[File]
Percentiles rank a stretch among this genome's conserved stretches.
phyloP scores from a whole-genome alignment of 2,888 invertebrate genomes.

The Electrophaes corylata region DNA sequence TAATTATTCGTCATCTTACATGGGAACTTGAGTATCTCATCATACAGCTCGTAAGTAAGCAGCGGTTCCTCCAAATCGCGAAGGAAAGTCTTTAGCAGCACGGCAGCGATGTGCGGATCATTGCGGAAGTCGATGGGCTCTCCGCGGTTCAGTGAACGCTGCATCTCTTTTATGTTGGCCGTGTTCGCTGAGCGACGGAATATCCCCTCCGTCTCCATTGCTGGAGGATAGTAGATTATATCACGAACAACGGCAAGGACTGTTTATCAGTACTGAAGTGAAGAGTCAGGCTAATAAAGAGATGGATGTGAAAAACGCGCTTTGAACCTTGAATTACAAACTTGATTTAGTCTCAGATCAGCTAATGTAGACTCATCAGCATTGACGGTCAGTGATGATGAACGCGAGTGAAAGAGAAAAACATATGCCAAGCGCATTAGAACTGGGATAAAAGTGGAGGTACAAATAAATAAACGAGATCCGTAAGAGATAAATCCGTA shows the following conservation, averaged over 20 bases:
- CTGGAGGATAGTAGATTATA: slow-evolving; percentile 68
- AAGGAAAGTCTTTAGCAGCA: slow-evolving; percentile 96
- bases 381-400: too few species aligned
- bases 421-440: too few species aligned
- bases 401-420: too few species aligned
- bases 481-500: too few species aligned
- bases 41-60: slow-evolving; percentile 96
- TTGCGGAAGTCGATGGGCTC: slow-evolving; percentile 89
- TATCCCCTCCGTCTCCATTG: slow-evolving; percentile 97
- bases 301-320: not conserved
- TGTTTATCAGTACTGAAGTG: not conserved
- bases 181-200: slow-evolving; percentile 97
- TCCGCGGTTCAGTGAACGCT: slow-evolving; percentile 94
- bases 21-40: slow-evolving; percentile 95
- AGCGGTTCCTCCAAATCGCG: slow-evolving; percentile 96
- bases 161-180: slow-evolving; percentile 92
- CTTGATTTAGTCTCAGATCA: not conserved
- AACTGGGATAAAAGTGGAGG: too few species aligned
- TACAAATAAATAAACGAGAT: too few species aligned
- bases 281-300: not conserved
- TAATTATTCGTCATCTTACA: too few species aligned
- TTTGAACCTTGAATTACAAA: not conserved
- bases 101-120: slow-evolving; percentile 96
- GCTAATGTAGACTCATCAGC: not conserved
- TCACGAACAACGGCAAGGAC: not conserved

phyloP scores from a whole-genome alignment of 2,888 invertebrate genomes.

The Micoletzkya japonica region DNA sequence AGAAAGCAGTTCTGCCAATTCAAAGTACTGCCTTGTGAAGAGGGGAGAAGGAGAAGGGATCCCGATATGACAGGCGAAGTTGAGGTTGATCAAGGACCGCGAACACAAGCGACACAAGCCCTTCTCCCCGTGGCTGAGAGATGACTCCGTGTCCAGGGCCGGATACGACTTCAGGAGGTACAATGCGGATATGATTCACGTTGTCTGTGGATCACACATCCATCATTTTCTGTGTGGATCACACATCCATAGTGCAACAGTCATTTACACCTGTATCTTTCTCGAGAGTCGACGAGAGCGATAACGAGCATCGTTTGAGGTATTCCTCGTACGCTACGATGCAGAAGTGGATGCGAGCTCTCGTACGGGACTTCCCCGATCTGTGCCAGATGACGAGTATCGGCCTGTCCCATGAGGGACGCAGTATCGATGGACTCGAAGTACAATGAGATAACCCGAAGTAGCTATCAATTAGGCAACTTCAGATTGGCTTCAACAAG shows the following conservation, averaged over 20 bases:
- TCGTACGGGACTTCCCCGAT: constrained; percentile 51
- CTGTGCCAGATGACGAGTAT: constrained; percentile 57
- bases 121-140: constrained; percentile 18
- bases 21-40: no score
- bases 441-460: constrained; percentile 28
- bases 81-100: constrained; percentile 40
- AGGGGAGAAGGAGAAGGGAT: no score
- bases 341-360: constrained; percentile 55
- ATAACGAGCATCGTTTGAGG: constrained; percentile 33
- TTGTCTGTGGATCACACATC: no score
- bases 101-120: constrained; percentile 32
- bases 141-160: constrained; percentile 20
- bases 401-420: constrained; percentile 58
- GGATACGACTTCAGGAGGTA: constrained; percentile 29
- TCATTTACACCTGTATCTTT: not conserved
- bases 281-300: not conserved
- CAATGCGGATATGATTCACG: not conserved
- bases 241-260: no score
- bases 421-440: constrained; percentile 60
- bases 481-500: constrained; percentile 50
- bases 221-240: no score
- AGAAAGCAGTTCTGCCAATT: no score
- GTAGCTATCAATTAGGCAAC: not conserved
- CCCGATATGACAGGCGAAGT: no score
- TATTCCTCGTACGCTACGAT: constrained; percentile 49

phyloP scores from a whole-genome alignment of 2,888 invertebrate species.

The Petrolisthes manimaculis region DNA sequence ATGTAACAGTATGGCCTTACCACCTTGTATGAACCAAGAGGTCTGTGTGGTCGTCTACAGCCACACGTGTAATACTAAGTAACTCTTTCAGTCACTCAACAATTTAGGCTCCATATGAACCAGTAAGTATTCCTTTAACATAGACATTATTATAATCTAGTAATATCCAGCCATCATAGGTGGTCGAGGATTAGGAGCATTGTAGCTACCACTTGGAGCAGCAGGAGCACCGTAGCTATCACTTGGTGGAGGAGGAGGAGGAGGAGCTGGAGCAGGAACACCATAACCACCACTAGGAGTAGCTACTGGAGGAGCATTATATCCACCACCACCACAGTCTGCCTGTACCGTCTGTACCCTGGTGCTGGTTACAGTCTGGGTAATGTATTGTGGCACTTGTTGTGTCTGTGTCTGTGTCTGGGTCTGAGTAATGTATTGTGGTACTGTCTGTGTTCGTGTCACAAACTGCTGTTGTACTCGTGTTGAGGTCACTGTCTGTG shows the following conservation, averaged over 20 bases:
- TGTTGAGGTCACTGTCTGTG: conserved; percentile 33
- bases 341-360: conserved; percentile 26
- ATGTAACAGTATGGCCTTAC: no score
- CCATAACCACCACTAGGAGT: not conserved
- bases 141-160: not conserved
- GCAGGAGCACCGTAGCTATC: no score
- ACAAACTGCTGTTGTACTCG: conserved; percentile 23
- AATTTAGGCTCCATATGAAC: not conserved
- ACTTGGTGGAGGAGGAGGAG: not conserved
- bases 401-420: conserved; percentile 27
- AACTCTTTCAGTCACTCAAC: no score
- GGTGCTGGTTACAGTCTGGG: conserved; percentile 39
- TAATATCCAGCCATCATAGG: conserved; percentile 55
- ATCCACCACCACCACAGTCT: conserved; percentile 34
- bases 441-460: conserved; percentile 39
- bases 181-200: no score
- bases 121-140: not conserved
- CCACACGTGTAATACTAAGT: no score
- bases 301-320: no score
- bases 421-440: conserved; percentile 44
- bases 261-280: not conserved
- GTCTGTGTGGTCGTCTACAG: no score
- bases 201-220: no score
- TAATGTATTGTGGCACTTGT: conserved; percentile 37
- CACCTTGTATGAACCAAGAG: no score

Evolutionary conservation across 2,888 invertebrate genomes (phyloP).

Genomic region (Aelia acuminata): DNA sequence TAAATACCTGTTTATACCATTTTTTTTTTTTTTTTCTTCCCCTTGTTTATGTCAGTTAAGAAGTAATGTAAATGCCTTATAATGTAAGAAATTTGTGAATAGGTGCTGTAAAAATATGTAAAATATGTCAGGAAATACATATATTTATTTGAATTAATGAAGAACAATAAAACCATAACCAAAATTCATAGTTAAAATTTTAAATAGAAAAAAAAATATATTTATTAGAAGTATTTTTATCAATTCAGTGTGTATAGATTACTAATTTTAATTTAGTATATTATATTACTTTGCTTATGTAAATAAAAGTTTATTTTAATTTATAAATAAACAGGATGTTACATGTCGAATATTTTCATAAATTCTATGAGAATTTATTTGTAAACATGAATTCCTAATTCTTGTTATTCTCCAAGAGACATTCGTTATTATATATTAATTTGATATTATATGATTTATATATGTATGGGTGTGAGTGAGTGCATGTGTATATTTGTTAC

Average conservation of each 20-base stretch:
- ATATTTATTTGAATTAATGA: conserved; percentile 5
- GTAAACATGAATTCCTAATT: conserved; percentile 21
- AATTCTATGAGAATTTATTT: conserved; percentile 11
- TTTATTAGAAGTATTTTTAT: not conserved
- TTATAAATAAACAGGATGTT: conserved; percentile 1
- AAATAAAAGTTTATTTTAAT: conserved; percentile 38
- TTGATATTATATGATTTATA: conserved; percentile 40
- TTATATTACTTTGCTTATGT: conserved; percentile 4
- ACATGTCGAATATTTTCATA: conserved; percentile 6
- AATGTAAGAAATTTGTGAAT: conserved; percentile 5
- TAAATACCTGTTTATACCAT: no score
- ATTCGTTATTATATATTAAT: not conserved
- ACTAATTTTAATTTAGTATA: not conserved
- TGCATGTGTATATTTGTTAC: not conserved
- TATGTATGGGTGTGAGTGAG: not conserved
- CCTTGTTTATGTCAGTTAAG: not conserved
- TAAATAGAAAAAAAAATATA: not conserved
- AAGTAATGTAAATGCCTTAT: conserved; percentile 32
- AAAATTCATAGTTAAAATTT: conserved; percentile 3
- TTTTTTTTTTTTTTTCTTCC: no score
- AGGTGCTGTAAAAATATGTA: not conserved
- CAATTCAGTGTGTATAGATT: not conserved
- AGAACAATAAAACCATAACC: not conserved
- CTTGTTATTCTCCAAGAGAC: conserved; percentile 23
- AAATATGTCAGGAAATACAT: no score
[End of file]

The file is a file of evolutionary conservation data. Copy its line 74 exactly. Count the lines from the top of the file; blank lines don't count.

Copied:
- bases 121-140: not conserved